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Is that a FWD???? Cadillac hey?

Good guess, but no. Here is another hint; the engine was originally designed by GM (Buick) in the 1960's.
 




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Welding is not my thing. I can weld steal, but aluminum? hell no. I burn thru it in a new York second. I'm actually a machinist, and If I had a lathe and mill, I'd be making more of my parts, and probably everyone else's. O well, someday maybe.

Justin - Stay tuned. You will see a STS remote mount, mounted close to the engine.



I was referring more to the exhaust than the intake tubing.

I didn't notice you were a machinist. You do CNC, manual, both? I plan to build a CNC mill here eventually. Very handy for various custom parts.
 




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Keep pushing the ideas Jake, Justin, Rob. I'm watching, as I see how little room is under the hood, the space under the truck looks inviting. I'll see about what is left after I change transfer cases, and rebuild my cat pipes.

Justin, where exactly are you thinking of locating a turbo, or two? I'm interested in seeing what is available right after the cats, the torsion bars. The space from there back to the rear end is long enough for huge mufflers. How much actual space is needed for the turbo arrangement? I also wonder about an intercooler, do you have one now? That would be mandatory, but how to do that is an issue. Plumbing pipes forward to the radiator past the suspension would be hard to do. Regards,
 




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Keep pushing the ideas Jake, Justin, Rob. I'm watching, as I see how little room is under the hood, the space under the truck looks inviting. I'll see about what is left after I change transfer cases, and rebuild my cat pipes.

Justin, where exactly are you thinking of locating a turbo, or two? I'm interested in seeing what is available right after the cats, the torsion bars. The space from there back to the rear end is long enough for huge mufflers. How much actual space is needed for the turbo arrangement? I also wonder about an intercooler, do you have one now? That would be mandatory, but how to do that is an issue. Plumbing pipes forward to the radiator past the suspension would be hard to do. Regards,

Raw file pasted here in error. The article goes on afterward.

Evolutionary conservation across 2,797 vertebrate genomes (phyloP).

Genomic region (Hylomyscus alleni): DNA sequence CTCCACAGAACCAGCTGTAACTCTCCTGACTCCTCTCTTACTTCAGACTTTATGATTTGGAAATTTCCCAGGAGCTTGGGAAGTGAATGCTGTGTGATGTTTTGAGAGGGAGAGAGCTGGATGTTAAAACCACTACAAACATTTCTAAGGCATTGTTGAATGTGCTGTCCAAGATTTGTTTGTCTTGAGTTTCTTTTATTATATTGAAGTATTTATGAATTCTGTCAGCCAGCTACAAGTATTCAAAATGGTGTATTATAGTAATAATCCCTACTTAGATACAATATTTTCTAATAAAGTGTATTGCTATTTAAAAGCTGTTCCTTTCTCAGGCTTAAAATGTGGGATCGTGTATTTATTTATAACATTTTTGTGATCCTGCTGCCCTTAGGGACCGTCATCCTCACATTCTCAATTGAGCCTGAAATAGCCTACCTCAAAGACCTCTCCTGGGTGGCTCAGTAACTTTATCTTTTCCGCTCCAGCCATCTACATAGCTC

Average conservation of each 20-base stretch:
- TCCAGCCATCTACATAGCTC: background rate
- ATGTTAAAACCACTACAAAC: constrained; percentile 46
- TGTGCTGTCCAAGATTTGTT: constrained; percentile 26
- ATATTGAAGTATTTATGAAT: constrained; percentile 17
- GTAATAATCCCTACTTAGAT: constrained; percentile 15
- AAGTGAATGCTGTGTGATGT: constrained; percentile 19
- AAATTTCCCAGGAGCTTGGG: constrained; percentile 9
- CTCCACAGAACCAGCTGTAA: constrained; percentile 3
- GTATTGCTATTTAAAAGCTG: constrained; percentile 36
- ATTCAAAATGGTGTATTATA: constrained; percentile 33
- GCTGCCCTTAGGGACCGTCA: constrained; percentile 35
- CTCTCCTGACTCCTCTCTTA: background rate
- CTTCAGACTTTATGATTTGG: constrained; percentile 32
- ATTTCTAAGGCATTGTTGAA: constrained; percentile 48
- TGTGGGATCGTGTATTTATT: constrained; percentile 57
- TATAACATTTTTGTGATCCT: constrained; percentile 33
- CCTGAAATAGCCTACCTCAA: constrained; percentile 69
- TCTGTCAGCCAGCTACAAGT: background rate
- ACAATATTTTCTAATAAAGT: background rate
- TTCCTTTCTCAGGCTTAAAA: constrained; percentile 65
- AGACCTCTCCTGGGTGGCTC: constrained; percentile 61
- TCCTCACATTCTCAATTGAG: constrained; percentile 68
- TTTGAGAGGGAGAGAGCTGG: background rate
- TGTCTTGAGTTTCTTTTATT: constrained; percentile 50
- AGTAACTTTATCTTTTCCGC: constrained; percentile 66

Don the space needed for a turbo arrangement will depend on what turbo or turbo's you plan to go with and how you plan to orient it.

Running your intake piping forward of the front suspension is not going to be a problem. If I did it in my LS that is about a foot lower to the ground then you can easily do it with your X. I do not understand why you guys have that idea crammed so far into your heads. It is just not the case. It is 2" piping that you have to run to the front. That is pretty small and easily routed in some very tight spaces.
 




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I haven't done any researching yet on turbo systems, is it really only 2" pipe coming back up front? I would have expected it to be a 2.5" or 3" in size.
 




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I haven't done any researching yet on turbo systems, is it really only 2" pipe coming back up front? I would have expected it to be a 2.5" or 3" in size.



The size of the intake piping coming from the remote turbo to the FMIC will depend on what the diameter of the compressor outlet is. In your case you will likely be running a 60-1 turbo which will have a 2" exit size. Due to the intake charge being pressurized you can get away with a smaller charge pipe coming forward off the turbo compressor. This allows slightly faster boost response because there is less volume to fill before the compressed air hits the intake manifold. As long as you only transition to larger sizes in intake piping and do not go up one size and then down again then you will not have any flow problems.

Now when you are coming back off the FMIC then you will want to start stepping the charge pipe up to the proper size to make a smooth transition into the MAF and then into the TB.
 




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Don - It can sound intimidating at first, but honestly it is very EASY.

When you break it all down to its common form you are running some piping from one place to another, and then another set of piping from one place to another and that is about the hardest part. If a person does not know how to weld well then that can pose a problem but that is it.
 


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Duct tape, I hate that crap, it does not last long outdoors(spotlight hole, Crown Vic). I'm game, I look under the hood and wonder occasionally where the KB would fit.